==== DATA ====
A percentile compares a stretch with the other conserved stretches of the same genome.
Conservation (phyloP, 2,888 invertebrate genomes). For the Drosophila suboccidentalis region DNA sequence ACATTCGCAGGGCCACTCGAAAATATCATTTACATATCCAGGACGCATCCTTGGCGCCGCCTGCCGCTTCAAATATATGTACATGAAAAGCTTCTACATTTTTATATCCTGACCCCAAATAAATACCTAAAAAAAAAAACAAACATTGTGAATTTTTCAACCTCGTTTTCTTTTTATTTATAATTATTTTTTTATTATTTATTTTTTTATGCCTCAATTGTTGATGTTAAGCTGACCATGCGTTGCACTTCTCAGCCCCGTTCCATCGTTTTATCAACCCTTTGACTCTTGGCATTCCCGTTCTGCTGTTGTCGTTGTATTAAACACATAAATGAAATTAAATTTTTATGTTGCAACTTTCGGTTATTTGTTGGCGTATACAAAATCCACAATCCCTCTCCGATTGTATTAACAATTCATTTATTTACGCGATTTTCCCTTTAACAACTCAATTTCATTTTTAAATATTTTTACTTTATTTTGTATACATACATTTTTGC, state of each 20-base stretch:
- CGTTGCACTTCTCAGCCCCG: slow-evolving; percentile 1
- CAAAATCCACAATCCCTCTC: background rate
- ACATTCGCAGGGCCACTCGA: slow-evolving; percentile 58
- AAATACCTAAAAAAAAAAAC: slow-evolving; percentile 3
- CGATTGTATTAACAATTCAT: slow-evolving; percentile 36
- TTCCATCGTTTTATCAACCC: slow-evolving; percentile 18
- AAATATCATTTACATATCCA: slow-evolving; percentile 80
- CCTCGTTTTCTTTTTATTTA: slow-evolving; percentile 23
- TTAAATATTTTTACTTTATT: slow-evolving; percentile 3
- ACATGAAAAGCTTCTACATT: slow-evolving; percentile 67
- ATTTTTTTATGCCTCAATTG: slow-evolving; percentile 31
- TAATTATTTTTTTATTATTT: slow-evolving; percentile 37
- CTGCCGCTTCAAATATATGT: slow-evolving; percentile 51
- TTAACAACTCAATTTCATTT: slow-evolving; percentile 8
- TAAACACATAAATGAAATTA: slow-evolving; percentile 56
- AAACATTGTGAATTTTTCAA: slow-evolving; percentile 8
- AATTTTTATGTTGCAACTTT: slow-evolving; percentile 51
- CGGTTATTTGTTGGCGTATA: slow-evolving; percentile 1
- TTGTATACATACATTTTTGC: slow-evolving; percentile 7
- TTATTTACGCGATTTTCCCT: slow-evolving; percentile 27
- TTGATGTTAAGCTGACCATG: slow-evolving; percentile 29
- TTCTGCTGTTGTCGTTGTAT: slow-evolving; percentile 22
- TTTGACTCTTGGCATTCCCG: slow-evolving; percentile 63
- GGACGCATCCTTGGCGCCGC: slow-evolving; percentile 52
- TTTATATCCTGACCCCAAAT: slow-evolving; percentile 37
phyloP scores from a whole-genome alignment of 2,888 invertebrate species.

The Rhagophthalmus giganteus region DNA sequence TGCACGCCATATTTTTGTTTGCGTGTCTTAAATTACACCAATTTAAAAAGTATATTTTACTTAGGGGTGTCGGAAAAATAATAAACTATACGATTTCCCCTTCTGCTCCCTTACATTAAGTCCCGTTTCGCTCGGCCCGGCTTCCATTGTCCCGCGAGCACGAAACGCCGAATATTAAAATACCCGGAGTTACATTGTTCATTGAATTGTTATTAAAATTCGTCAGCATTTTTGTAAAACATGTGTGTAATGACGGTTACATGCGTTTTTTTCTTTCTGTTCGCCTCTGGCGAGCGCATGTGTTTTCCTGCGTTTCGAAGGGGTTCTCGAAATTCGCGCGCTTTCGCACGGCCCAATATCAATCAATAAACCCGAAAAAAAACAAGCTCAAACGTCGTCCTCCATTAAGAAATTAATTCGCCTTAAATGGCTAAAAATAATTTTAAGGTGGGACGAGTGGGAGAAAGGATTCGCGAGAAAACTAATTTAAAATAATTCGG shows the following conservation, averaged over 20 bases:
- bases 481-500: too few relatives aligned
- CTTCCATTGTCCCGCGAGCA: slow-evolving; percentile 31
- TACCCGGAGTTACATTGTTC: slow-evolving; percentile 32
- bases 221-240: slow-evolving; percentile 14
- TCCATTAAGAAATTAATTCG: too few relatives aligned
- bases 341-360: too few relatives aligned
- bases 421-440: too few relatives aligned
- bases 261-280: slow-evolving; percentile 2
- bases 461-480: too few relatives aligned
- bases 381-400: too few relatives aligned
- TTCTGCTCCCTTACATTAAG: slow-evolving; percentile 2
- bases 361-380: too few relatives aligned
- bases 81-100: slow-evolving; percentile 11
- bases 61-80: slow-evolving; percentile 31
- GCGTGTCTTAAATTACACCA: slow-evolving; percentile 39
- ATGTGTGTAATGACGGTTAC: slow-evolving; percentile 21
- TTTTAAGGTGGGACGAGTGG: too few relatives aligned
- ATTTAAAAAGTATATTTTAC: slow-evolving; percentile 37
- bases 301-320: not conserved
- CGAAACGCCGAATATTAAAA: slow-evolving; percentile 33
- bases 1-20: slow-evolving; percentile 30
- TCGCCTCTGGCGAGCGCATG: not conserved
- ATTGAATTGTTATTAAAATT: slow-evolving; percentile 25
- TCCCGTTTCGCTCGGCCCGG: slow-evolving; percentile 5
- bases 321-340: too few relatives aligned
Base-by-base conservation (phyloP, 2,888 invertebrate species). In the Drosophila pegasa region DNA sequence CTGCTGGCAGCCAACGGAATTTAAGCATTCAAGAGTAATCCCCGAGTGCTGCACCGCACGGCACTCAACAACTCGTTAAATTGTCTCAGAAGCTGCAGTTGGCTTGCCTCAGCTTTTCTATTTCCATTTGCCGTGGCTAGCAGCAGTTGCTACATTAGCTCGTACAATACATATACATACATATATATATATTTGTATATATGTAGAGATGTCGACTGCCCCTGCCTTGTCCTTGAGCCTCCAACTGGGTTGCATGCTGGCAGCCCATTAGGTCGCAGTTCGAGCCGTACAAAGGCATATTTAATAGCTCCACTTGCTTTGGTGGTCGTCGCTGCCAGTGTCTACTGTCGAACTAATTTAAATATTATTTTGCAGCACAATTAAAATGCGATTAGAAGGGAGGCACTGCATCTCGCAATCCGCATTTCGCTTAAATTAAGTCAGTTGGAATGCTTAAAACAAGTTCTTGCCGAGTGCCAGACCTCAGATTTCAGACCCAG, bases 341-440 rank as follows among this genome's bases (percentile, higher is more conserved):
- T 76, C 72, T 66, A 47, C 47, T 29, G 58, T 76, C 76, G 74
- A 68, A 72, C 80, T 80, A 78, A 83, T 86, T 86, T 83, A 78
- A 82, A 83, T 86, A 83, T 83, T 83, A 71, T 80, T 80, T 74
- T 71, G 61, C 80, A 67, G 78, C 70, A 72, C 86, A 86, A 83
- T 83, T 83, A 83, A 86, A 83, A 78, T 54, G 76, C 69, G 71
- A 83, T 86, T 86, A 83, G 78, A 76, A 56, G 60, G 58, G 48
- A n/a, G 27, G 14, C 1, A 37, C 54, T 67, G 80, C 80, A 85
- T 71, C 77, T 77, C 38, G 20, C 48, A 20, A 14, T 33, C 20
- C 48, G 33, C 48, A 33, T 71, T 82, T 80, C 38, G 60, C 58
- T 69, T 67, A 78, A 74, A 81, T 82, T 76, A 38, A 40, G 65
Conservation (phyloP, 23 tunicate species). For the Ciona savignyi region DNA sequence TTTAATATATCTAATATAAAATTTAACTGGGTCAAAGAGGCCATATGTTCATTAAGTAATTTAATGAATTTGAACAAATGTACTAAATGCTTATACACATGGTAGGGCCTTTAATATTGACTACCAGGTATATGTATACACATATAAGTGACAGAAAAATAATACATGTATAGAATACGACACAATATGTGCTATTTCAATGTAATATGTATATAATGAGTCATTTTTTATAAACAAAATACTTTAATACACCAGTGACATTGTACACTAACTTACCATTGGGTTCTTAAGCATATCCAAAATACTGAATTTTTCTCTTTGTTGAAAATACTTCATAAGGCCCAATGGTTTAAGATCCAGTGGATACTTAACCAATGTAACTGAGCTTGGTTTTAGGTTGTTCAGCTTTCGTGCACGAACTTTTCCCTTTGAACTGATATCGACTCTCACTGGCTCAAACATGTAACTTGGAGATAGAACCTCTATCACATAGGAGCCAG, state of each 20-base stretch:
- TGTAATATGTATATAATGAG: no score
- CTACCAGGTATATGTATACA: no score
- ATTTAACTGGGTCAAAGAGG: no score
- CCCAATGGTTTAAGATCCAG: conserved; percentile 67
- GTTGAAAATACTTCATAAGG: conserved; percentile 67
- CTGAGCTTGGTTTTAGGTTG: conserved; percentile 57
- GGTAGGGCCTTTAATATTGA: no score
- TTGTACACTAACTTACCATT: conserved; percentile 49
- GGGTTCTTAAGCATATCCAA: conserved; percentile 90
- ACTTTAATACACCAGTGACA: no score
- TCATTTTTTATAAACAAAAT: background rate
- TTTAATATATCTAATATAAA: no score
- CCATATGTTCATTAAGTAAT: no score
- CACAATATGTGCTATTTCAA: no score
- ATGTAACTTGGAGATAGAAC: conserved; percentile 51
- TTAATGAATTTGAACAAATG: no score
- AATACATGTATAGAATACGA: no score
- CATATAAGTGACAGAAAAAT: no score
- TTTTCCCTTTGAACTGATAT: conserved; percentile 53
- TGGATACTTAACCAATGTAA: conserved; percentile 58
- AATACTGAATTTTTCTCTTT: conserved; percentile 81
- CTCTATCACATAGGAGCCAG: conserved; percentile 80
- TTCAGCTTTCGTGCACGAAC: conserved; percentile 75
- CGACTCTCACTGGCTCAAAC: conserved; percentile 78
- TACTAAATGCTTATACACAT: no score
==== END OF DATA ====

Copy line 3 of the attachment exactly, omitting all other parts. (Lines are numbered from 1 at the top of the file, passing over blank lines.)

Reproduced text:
- CGTTGCACTTCTCAGCCCCG: slow-evolving; percentile 1